Both an estate in fee simple conditional and an estate in fee tail are estates of potentially infinite duration inheritable only by the issue of the first taker. Restatement, Property § 17. Estates in fee simple conditional existed in England for some time prior to the enactment of the Statute De Donis in 1285. During its existence a transfer to "B and the heirs of his body," gave B an interest inheritable only by the issue of B. If, however, B had the required issue, he could convey to anyone in fee simple absolute. Restatement, Property, chapter 5, Introductory Note. If, however, B did not dispose of the land it descended upon his death to the prescribed issue who in turn had an estate in fee simple conditional. Restatement, Property § 76, Illustration II and Comment C.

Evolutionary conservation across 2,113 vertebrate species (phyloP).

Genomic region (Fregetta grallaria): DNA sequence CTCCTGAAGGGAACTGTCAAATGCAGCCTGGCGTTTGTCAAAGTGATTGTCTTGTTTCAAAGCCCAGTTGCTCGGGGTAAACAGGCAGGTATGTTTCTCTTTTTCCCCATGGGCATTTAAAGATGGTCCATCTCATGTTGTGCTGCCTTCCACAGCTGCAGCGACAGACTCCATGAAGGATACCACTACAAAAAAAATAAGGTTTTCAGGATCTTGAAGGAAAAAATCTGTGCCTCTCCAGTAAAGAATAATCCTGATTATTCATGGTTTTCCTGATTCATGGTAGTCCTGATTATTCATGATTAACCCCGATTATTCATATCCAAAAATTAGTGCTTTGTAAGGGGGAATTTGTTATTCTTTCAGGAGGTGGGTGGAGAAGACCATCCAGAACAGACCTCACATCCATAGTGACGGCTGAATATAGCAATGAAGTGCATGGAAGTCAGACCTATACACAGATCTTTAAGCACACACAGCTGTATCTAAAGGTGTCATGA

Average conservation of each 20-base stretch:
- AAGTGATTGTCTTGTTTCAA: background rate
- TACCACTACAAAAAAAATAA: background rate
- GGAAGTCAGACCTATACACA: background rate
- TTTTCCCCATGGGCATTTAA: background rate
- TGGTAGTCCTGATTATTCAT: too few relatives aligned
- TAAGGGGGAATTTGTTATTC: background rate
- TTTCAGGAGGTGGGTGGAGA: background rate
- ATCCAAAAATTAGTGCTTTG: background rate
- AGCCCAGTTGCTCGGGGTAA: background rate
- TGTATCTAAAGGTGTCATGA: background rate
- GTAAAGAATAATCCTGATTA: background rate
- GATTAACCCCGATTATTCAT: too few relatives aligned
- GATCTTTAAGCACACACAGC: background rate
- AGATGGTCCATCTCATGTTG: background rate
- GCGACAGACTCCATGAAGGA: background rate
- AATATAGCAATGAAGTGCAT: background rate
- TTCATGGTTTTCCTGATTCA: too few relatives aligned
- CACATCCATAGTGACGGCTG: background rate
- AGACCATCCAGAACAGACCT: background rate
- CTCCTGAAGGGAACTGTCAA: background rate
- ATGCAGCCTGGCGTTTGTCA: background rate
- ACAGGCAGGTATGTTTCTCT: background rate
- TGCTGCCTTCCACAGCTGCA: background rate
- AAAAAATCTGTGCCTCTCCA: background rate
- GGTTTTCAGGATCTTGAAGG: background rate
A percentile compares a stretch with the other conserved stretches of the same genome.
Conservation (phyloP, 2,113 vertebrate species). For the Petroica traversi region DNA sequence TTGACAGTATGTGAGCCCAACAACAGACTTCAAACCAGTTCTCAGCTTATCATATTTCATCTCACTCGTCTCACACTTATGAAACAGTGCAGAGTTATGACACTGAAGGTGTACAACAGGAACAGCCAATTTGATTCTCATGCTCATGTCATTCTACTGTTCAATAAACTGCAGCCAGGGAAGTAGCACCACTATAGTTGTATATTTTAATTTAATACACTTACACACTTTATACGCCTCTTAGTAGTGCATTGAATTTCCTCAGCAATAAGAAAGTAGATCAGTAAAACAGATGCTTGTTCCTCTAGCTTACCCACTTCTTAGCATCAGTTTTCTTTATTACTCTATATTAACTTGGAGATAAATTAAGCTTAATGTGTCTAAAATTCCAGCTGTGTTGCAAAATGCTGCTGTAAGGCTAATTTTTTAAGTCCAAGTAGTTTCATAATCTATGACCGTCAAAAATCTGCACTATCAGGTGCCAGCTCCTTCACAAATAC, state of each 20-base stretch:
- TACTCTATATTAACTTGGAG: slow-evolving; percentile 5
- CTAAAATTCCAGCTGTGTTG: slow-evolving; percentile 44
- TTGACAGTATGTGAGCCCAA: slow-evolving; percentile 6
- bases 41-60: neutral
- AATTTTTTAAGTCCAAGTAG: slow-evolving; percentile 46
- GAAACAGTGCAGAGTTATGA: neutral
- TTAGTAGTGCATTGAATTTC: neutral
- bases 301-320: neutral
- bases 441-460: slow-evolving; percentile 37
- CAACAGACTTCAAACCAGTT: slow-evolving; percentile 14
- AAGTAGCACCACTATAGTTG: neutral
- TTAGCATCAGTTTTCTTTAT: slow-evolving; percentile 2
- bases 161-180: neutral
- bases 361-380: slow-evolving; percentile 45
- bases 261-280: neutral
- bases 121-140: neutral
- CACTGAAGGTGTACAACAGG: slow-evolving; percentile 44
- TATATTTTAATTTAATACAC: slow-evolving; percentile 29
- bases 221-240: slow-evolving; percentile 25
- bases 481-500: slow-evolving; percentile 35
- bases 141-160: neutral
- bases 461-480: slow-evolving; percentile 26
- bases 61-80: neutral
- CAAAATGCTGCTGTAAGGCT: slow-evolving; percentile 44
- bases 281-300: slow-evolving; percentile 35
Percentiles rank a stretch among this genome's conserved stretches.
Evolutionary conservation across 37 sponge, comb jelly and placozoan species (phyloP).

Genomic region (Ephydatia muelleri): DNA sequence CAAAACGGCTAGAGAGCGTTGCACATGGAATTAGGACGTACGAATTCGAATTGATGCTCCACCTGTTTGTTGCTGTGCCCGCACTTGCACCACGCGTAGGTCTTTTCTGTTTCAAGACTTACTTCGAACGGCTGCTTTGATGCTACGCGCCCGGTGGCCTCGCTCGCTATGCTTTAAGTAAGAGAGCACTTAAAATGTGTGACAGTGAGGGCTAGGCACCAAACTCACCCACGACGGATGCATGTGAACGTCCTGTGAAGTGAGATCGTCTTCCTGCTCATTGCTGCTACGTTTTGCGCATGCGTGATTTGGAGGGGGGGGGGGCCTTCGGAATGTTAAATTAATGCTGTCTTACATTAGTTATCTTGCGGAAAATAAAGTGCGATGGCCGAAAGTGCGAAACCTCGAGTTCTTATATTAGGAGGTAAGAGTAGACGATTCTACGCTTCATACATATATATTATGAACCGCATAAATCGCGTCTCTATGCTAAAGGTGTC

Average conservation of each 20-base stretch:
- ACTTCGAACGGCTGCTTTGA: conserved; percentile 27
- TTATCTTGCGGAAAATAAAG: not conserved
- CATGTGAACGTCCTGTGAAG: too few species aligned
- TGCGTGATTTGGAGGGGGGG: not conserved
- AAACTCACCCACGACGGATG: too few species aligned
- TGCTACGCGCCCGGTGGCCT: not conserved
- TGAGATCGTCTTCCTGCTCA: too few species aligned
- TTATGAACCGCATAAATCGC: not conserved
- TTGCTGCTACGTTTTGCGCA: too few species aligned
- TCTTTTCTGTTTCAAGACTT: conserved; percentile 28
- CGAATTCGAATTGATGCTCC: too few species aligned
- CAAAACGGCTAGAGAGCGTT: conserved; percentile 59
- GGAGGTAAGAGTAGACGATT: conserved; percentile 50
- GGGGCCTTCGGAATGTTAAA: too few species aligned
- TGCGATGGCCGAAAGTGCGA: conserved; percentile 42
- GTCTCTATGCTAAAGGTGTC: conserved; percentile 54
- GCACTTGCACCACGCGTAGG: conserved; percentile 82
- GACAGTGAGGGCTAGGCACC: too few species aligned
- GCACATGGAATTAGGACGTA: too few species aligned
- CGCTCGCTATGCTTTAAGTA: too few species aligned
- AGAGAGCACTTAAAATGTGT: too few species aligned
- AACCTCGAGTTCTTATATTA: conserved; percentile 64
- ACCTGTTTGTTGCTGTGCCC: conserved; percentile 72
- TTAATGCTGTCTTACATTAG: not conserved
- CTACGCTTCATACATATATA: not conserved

The power to convey upon birth of issue was thought to be contrary to the intent of the person who had created the interest, and to connect this situation the Statute De Donis was enacted in 1285. By virtue thereof all limitations which theretofore would have created estates in fee simple conditional thereafter created estates tail which were extremely important in English land law and society for at least five hundred years thereafter. The major difference between the fee simple conditional and the estate tail was that the former was freely alienable after birth of the required issue while the latter lacked this characteristic and its alienability was extremely limited. As time passed, however, the social disadvantages resulting from the restrictions were relaxed. Two hundred years after De Donis, a tenant in tail in possession could convey as effectively as a tenant in fee simple absolute, although the procedure was complicated and expensive. Restatement, Property, § 78, Special Note. Gradually, however, methods became less and less cumbersome until today, in most jurisdictions where the fee tail exists, conveyances by deed will bar the entail, the reversioner and the remaindermen. It thus will be seen that, so far as alienability is concerned, there is little to choose today between the fee simple conditional and the fee tail, as a comparison of section 69, Restatement, Property, with section 79 thereof will indicate. As a matter of fact, the advantage may be with the estate tail because birth of issue is not a prerequisite to alienability. Thus it would appear that if one type of estate is foreign to the policy of our institutions, the other is equally so, and that neither should become a part of the common law as adopted by our state.